July – August 2014 Commentary

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benefits illustration
Illustration by James Yang

Municipal Benefits – Drowning in Debt

In recent years, Michigan has done an admirable job of bringing state workers in line with private employees as it relates to health care and pension costs, but school districts have yet to follow suit. That’s a recipe for a financial disaster, given public employees working for school districts still receive defined benefit plans that are billions of dollars underfunded.

July August 2014 commentary statsAt every turn, it seems, unions representing public workers are advocating for raises, defined pensions, and premium health care plans. Yet in the private sector, employers have largely moved to less expensive health care plans, raises have been modest, and pensions have long since been replaced with 401(k)-type plans where the workers — not politicians  — control their investments.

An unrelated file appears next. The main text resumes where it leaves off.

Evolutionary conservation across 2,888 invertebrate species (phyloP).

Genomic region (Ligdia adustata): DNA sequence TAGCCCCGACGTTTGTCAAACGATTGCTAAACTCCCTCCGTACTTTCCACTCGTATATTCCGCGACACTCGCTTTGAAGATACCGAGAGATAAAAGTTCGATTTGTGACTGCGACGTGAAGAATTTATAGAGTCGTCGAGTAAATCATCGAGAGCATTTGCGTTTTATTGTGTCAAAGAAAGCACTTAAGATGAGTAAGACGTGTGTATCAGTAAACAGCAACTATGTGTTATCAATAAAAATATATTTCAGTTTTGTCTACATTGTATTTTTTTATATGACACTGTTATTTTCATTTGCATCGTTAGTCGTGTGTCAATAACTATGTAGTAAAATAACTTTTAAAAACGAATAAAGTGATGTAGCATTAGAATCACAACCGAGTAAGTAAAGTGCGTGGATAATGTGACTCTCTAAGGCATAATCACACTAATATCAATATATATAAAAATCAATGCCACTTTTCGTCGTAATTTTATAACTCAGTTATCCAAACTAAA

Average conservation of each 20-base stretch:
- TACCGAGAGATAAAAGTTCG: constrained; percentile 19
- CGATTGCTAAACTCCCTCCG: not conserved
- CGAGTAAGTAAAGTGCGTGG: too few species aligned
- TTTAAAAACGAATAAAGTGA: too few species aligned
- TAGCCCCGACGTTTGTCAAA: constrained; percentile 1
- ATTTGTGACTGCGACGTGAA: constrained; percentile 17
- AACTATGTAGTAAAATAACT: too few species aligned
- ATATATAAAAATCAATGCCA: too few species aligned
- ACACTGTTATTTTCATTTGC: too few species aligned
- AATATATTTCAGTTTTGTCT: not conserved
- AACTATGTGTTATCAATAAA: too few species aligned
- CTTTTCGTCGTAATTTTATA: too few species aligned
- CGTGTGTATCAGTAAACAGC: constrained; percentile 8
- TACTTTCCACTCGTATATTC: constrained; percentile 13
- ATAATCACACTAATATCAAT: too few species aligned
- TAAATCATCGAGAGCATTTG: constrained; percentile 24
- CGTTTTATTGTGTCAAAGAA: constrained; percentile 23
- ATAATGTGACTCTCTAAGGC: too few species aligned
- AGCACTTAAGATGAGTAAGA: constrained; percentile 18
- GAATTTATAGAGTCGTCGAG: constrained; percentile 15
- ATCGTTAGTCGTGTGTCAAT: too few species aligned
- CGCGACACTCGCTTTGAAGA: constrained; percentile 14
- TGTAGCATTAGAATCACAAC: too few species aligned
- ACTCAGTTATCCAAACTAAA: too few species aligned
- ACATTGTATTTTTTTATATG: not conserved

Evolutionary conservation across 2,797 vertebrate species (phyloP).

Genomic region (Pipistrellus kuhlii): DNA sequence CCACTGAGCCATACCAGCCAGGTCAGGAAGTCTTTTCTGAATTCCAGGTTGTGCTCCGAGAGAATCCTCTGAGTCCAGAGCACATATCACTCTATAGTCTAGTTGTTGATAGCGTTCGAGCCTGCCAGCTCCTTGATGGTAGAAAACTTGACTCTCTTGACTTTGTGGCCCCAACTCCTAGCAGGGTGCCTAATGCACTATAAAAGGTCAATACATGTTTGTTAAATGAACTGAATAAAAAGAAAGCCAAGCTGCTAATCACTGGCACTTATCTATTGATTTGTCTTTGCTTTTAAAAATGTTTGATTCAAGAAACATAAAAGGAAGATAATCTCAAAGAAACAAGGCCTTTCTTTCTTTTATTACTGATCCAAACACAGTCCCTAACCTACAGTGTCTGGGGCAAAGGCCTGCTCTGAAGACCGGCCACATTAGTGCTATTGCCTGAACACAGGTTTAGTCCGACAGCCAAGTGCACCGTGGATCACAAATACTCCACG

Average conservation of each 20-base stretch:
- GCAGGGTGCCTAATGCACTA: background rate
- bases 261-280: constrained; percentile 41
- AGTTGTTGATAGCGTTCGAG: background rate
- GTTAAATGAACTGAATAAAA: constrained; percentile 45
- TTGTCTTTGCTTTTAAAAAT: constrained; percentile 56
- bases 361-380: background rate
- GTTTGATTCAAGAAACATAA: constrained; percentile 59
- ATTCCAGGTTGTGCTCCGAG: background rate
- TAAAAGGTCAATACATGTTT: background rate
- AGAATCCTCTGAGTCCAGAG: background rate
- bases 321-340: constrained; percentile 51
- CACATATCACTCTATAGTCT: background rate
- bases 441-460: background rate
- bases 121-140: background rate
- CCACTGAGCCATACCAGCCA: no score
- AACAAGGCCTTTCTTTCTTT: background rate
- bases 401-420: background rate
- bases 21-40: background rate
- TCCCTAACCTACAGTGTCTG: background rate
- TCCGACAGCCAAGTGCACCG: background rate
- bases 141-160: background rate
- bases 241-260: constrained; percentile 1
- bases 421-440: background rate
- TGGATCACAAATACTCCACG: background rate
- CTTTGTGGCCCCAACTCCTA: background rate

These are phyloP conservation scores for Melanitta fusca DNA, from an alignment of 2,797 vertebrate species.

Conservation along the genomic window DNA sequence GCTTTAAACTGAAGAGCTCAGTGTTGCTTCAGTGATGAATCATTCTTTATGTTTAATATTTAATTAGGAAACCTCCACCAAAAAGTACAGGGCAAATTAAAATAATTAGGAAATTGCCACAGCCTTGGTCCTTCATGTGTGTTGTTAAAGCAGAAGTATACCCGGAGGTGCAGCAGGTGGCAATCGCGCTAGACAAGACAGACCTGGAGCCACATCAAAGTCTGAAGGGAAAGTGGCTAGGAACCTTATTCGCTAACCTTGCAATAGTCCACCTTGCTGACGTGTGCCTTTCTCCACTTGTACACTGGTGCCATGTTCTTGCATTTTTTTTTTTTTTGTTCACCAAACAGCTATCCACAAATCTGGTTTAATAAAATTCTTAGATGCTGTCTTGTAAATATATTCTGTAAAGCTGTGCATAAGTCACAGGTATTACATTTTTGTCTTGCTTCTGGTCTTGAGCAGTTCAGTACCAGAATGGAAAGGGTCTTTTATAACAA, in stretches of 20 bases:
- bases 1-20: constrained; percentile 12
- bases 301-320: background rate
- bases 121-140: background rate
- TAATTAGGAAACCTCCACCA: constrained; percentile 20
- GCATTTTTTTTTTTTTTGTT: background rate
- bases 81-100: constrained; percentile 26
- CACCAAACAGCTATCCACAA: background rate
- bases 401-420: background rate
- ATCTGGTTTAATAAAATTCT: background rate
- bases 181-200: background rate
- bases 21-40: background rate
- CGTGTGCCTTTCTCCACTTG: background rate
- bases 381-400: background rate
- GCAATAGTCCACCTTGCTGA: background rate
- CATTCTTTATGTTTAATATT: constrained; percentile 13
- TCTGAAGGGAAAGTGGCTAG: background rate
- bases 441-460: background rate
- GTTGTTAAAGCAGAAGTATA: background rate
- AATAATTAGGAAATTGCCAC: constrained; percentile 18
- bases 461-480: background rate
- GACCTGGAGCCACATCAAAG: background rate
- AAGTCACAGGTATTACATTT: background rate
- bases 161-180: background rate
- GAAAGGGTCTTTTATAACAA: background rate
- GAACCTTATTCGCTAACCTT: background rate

Overall, the work of bringing public health care and legacy costs in line with the private sector, a goal of the Snyder administration, has come a long way. Earlier this year, the Michigan Civil Service Commission approved a more affordable health care plan for state workers, which has already reduced insurance costs by 9 percent. Millions of dollars have been saved, as well, by moving new state employees to a defined contribution 401(k)-type plan.